But as Americans learned during the 2012 campaign when Mitt Romney offered the same basic formula, you simply can't get there from here. Of the $1.1 trillion Uncle Sam gives up in tax breaks, deductions, loopholes and credits each year, there simply aren't enough that impact the wealthy alone. As Greg Sargent laid out theRepublicans' magic thinking:
The problem, though, is that you'd have to eliminate virtually every significant loophole and deduction that benefits the wealthy to make this possible, according to Roberton Williams, a senior fellow at the nonpartisan Tax Policy Center. Worse, if you also want to lower tax rates, as Republicans say they do, it would become even harder...
Williams added that to come within the ballpark of raising $800 billion in new revenues in this fashion, you'd probably have to pare back substantially or eliminate an enormous range of deductions, from the write-offs for employee provided health insurance, interest from municipal bonds, and money invested in retirement plans, to itemized deductions for charitable contributions, state and local taxes, and mortgage interest payments.
Thus far, Boehner like Paul Ryan and Mitt Romney has refused to name a single loophole he'd close. Pressed by Wallace on the point, Boehner responded:
Listen, there are lots of ways to get out there. Now, I'm not going to debate his or negotiate with you. But if you can sign the bill into law, I'd be happy to.
As Paul Krugman said of Ryan's "Pink Slime Economics":
So which specific loopholes has Mr. Ryan, who issued a 98-page manifesto on behalf of his budget, said he would close? None. Not one. He has, however, categorically ruled out any move to close the major loophole that benefits the rich, namely the ultra-low tax rates on income from capital. (That's the loophole that lets Mitt Romney pay only 14 percent of his income in taxes, a lower tax rate than that faced by many middle-class families.)
In April, the New York Times put Krugman's question into a handy chart of "Who Gains Most from Tax Breaks":
As part of his proposal to raise $1.6 trillion in new revenue over the next decade, President Obama has called for returning the estate tax to its 2009 level of 45 percent on individual fortunes above $3.5 million. Needless to say, Republicans want to get rid of it altogether.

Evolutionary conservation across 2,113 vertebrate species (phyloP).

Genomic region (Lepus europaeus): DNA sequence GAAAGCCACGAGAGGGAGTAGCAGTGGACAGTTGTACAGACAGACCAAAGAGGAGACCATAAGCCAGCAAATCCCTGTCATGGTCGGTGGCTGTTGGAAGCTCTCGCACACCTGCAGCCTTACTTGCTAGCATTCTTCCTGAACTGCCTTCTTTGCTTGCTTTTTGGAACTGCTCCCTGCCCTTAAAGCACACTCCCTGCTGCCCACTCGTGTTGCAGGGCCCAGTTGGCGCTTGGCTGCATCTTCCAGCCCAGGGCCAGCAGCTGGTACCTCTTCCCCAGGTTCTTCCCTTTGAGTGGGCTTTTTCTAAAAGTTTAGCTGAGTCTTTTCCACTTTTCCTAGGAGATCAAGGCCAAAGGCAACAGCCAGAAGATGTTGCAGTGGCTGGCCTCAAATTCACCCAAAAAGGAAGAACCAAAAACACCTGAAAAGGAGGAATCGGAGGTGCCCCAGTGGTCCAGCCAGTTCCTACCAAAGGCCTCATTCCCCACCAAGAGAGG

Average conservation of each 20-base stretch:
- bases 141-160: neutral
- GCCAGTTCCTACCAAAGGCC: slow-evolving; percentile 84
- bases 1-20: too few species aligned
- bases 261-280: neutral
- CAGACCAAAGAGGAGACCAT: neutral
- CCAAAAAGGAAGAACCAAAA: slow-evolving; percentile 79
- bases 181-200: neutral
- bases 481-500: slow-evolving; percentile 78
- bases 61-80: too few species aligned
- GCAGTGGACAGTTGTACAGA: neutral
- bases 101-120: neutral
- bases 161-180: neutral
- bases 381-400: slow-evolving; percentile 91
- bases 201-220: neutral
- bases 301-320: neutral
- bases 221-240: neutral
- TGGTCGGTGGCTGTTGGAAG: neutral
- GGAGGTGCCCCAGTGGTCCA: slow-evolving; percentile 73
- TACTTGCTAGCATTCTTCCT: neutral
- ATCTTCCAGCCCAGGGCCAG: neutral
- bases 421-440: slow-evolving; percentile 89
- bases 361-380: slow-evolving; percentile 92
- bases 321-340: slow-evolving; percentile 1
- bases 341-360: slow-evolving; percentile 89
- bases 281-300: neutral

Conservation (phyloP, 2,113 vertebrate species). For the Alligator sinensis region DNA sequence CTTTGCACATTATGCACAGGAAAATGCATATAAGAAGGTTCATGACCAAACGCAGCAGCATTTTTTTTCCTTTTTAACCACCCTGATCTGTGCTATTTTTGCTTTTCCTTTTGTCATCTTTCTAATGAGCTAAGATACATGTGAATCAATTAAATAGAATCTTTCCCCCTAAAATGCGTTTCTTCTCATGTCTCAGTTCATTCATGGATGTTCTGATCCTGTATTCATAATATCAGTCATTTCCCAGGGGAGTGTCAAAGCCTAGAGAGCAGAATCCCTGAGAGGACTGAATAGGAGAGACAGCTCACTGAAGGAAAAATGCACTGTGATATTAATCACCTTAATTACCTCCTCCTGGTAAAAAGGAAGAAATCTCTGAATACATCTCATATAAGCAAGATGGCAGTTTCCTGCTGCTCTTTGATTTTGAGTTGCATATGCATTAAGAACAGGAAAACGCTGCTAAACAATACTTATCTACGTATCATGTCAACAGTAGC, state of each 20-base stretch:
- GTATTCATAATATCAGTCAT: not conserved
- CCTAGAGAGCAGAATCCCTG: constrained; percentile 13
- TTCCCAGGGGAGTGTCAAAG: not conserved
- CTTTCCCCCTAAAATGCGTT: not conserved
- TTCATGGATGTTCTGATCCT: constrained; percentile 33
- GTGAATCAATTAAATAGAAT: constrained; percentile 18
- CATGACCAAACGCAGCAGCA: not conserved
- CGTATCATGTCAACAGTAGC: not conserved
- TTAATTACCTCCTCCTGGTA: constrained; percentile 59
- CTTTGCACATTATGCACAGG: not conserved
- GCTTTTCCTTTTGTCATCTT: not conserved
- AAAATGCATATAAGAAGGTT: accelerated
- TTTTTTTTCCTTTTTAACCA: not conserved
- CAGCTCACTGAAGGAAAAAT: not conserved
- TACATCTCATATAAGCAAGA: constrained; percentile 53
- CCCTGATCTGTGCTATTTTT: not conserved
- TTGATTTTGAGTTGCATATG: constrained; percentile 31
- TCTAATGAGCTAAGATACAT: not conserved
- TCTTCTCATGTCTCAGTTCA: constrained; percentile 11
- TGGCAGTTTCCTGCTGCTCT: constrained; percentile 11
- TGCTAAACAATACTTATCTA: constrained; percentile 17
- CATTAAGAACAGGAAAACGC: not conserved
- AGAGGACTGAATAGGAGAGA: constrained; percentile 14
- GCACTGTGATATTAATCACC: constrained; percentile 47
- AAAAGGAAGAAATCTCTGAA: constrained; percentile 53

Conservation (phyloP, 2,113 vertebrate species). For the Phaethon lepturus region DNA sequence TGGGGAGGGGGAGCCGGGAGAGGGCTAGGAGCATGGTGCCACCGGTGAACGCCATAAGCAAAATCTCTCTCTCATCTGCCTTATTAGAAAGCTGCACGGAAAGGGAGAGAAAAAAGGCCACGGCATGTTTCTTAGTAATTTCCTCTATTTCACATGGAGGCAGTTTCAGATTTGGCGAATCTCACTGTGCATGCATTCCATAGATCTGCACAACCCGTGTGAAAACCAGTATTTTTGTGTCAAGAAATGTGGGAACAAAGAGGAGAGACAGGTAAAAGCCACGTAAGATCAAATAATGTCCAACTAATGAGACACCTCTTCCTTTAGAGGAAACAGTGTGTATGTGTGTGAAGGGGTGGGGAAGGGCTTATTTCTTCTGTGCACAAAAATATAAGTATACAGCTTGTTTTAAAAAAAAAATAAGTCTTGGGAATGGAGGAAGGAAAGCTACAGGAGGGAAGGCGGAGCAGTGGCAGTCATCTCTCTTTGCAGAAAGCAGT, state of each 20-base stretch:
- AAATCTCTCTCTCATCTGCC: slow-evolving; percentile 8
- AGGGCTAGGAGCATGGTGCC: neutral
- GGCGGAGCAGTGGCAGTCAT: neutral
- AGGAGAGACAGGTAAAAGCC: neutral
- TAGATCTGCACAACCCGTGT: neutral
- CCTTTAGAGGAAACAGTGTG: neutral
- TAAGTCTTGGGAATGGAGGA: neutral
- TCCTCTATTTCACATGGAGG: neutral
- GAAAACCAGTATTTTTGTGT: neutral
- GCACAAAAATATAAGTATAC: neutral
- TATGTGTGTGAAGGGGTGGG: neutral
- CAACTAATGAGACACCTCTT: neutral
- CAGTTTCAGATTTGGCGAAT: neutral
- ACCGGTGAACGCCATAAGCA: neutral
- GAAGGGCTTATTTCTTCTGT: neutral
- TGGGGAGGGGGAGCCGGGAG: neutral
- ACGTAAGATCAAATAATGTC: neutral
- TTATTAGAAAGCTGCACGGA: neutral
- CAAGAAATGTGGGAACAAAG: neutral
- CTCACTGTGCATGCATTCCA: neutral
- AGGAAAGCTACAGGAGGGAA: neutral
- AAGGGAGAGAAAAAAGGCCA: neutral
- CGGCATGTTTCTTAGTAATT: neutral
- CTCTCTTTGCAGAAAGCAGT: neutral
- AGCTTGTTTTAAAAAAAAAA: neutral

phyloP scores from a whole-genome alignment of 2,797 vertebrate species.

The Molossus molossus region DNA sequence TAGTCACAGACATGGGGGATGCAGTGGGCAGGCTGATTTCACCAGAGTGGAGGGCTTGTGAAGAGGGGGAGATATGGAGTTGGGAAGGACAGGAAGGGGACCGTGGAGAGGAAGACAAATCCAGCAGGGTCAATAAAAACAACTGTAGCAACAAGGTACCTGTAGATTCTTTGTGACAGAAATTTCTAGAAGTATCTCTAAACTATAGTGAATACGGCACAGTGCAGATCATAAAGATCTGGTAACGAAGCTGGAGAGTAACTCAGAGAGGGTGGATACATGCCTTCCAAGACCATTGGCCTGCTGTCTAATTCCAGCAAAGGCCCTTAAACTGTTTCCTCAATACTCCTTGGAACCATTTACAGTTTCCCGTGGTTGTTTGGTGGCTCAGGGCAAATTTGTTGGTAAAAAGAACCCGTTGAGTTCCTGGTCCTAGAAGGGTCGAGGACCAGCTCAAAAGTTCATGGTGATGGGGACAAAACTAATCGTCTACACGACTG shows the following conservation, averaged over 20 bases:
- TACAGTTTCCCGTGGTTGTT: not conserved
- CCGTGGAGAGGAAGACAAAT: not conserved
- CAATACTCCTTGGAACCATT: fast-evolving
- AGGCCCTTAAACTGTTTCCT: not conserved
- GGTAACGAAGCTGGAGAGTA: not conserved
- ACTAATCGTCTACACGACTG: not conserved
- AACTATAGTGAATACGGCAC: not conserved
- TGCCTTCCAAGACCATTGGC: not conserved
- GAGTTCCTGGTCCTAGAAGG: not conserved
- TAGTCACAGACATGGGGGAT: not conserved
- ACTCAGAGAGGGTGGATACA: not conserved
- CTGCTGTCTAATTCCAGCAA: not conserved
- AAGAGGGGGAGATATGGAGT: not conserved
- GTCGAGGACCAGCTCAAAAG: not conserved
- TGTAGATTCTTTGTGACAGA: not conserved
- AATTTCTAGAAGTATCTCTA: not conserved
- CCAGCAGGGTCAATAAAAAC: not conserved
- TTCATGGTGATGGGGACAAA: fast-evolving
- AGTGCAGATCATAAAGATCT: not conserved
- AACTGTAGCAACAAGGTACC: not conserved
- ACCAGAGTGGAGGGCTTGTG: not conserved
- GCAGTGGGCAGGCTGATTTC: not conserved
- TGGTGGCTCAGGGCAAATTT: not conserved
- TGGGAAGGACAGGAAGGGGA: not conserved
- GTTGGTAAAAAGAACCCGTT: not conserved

Of course, the Republican scam over the so-called "death tax" is as bogus now as it was when President Bush first perpetrated it during the 2000 election. As former Nevada Senator John Ensign griped when Congress last wrestled with the issue, "It destroys a lot of small businesses and a lot of family farms and ranches in America." Then House Minority Leader John Boehner (R-OH) similarly groused:
"People who aren't wealthy, who may have built up value in land over generations and many family farms find themselves in situations where they've got to sell the farm in order the pay the taxes."
Sadly for conservative myth-makers, that claim, too, is completely false.
In 2990, that tax was paid by less than a quarter of one percent of American estates each year. Despite Republican mythology to the contrary, the Tax Policy Center reported that fewer than 2,700 family farms and businesses owed the tax to Uncle Sam three years ago. But thanks to successful Republican brinksmanship, the December 2010 tax cut compromise lowered the rate from 45 percent to 35 percent while boosting the estate tax exemption to $10 million per couple, dropping the number of families impacted to just 40 a year.
In 2002, Vice President Dick Cheney famously declared, "Reagan proved deficits don't matter." At least, not if a Republican is in the White House. After all, while Ronald Reagan tripled the national debt during his eight years in office, George W. Bush nearly doubled it again. Nevertheless, Speaker Boehner hasn't merely claimed "We have a debt burden that's crushing us," but once again promised to hold the debt ceiling hostage unless the GOP budget blackmail succeeds.